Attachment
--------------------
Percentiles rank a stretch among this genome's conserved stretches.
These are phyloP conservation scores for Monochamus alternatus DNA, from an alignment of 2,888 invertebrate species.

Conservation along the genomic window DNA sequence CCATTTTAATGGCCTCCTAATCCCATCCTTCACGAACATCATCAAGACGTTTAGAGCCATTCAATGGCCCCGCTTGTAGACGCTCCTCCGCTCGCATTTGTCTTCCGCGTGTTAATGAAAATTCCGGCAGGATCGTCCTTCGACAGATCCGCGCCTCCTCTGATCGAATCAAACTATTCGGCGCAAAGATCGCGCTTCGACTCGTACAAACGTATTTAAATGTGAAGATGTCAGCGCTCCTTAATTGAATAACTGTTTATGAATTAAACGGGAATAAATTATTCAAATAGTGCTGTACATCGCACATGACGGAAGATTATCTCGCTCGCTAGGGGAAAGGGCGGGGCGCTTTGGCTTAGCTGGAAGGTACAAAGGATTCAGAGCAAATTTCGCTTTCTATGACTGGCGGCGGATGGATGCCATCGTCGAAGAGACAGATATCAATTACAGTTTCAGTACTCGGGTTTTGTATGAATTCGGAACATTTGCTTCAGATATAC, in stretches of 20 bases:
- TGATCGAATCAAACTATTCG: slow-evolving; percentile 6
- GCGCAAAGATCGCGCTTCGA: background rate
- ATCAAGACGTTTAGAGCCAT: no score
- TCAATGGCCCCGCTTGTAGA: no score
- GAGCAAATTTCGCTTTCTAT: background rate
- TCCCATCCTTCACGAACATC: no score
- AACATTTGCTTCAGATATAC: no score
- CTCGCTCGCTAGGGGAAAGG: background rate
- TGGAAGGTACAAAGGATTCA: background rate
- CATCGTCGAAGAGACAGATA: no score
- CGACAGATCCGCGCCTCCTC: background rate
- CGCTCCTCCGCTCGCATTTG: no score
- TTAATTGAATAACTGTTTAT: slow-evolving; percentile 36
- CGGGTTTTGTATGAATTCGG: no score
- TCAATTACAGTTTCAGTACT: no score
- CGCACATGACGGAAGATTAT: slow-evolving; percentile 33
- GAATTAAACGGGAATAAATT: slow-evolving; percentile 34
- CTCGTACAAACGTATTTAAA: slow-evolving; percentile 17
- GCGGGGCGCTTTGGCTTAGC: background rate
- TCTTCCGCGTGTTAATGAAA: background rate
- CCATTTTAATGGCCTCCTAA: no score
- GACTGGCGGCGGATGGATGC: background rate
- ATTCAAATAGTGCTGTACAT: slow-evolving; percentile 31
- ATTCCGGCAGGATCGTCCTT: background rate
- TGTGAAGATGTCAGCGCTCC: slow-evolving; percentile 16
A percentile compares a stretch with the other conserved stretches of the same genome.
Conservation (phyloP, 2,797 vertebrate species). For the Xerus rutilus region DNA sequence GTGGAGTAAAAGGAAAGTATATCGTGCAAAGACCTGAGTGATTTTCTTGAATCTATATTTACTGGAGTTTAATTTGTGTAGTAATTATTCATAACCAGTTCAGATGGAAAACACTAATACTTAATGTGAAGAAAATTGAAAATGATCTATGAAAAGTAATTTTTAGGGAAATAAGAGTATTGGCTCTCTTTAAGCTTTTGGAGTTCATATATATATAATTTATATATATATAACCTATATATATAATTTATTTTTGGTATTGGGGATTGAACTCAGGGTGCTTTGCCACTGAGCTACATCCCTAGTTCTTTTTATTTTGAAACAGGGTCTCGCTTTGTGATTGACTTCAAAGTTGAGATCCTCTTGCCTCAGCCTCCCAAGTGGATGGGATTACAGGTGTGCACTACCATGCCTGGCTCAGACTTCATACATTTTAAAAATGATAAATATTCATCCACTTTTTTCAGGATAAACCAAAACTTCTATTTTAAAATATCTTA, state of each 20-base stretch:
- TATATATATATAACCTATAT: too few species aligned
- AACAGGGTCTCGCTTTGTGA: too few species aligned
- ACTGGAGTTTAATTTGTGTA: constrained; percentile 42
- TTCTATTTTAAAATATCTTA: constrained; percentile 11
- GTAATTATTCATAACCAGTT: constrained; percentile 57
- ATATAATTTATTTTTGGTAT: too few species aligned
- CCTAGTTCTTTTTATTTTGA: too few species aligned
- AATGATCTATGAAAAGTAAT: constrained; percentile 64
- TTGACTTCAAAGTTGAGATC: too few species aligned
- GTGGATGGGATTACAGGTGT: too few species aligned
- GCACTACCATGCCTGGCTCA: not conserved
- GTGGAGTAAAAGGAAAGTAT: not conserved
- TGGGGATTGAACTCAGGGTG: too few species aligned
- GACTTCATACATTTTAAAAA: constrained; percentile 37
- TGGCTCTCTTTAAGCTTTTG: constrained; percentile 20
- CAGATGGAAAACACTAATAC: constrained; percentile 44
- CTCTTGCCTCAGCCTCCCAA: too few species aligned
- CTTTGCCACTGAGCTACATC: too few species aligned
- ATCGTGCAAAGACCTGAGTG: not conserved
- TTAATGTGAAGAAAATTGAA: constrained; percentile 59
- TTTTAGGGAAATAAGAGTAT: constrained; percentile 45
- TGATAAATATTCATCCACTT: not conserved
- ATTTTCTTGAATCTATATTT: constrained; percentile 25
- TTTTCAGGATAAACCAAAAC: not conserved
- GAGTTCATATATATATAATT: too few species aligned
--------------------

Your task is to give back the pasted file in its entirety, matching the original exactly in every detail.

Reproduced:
Percentiles rank a stretch among this genome's conserved stretches.
These are phyloP conservation scores for Monochamus alternatus DNA, from an alignment of 2,888 invertebrate species.

Conservation along the genomic window DNA sequence CCATTTTAATGGCCTCCTAATCCCATCCTTCACGAACATCATCAAGACGTTTAGAGCCATTCAATGGCCCCGCTTGTAGACGCTCCTCCGCTCGCATTTGTCTTCCGCGTGTTAATGAAAATTCCGGCAGGATCGTCCTTCGACAGATCCGCGCCTCCTCTGATCGAATCAAACTATTCGGCGCAAAGATCGCGCTTCGACTCGTACAAACGTATTTAAATGTGAAGATGTCAGCGCTCCTTAATTGAATAACTGTTTATGAATTAAACGGGAATAAATTATTCAAATAGTGCTGTACATCGCACATGACGGAAGATTATCTCGCTCGCTAGGGGAAAGGGCGGGGCGCTTTGGCTTAGCTGGAAGGTACAAAGGATTCAGAGCAAATTTCGCTTTCTATGACTGGCGGCGGATGGATGCCATCGTCGAAGAGACAGATATCAATTACAGTTTCAGTACTCGGGTTTTGTATGAATTCGGAACATTTGCTTCAGATATAC, in stretches of 20 bases:
- TGATCGAATCAAACTATTCG: slow-evolving; percentile 6
- GCGCAAAGATCGCGCTTCGA: background rate
- ATCAAGACGTTTAGAGCCAT: no score
- TCAATGGCCCCGCTTGTAGA: no score
- GAGCAAATTTCGCTTTCTAT: background rate
- TCCCATCCTTCACGAACATC: no score
- AACATTTGCTTCAGATATAC: no score
- CTCGCTCGCTAGGGGAAAGG: background rate
- TGGAAGGTACAAAGGATTCA: background rate
- CATCGTCGAAGAGACAGATA: no score
- CGACAGATCCGCGCCTCCTC: background rate
- CGCTCCTCCGCTCGCATTTG: no score
- TTAATTGAATAACTGTTTAT: slow-evolving; percentile 36
- CGGGTTTTGTATGAATTCGG: no score
- TCAATTACAGTTTCAGTACT: no score
- CGCACATGACGGAAGATTAT: slow-evolving; percentile 33
- GAATTAAACGGGAATAAATT: slow-evolving; percentile 34
- CTCGTACAAACGTATTTAAA: slow-evolving; percentile 17
- GCGGGGCGCTTTGGCTTAGC: background rate
- TCTTCCGCGTGTTAATGAAA: background rate
- CCATTTTAATGGCCTCCTAA: no score
- GACTGGCGGCGGATGGATGC: background rate
- ATTCAAATAGTGCTGTACAT: slow-evolving; percentile 31
- ATTCCGGCAGGATCGTCCTT: background rate
- TGTGAAGATGTCAGCGCTCC: slow-evolving; percentile 16
A percentile compares a stretch with the other conserved stretches of the same genome.
Conservation (phyloP, 2,797 vertebrate species). For the Xerus rutilus region DNA sequence GTGGAGTAAAAGGAAAGTATATCGTGCAAAGACCTGAGTGATTTTCTTGAATCTATATTTACTGGAGTTTAATTTGTGTAGTAATTATTCATAACCAGTTCAGATGGAAAACACTAATACTTAATGTGAAGAAAATTGAAAATGATCTATGAAAAGTAATTTTTAGGGAAATAAGAGTATTGGCTCTCTTTAAGCTTTTGGAGTTCATATATATATAATTTATATATATATAACCTATATATATAATTTATTTTTGGTATTGGGGATTGAACTCAGGGTGCTTTGCCACTGAGCTACATCCCTAGTTCTTTTTATTTTGAAACAGGGTCTCGCTTTGTGATTGACTTCAAAGTTGAGATCCTCTTGCCTCAGCCTCCCAAGTGGATGGGATTACAGGTGTGCACTACCATGCCTGGCTCAGACTTCATACATTTTAAAAATGATAAATATTCATCCACTTTTTTCAGGATAAACCAAAACTTCTATTTTAAAATATCTTA, state of each 20-base stretch:
- TATATATATATAACCTATAT: too few species aligned
- AACAGGGTCTCGCTTTGTGA: too few species aligned
- ACTGGAGTTTAATTTGTGTA: constrained; percentile 42
- TTCTATTTTAAAATATCTTA: constrained; percentile 11
- GTAATTATTCATAACCAGTT: constrained; percentile 57
- ATATAATTTATTTTTGGTAT: too few species aligned
- CCTAGTTCTTTTTATTTTGA: too few species aligned
- AATGATCTATGAAAAGTAAT: constrained; percentile 64
- TTGACTTCAAAGTTGAGATC: too few species aligned
- GTGGATGGGATTACAGGTGT: too few species aligned
- GCACTACCATGCCTGGCTCA: not conserved
- GTGGAGTAAAAGGAAAGTAT: not conserved
- TGGGGATTGAACTCAGGGTG: too few species aligned
- GACTTCATACATTTTAAAAA: constrained; percentile 37
- TGGCTCTCTTTAAGCTTTTG: constrained; percentile 20
- CAGATGGAAAACACTAATAC: constrained; percentile 44
- CTCTTGCCTCAGCCTCCCAA: too few species aligned
- CTTTGCCACTGAGCTACATC: too few species aligned
- ATCGTGCAAAGACCTGAGTG: not conserved
- TTAATGTGAAGAAAATTGAA: constrained; percentile 59
- TTTTAGGGAAATAAGAGTAT: constrained; percentile 45
- TGATAAATATTCATCCACTT: not conserved
- ATTTTCTTGAATCTATATTT: constrained; percentile 25
- TTTTCAGGATAAACCAAAAC: not conserved
- GAGTTCATATATATATAATT: too few species aligned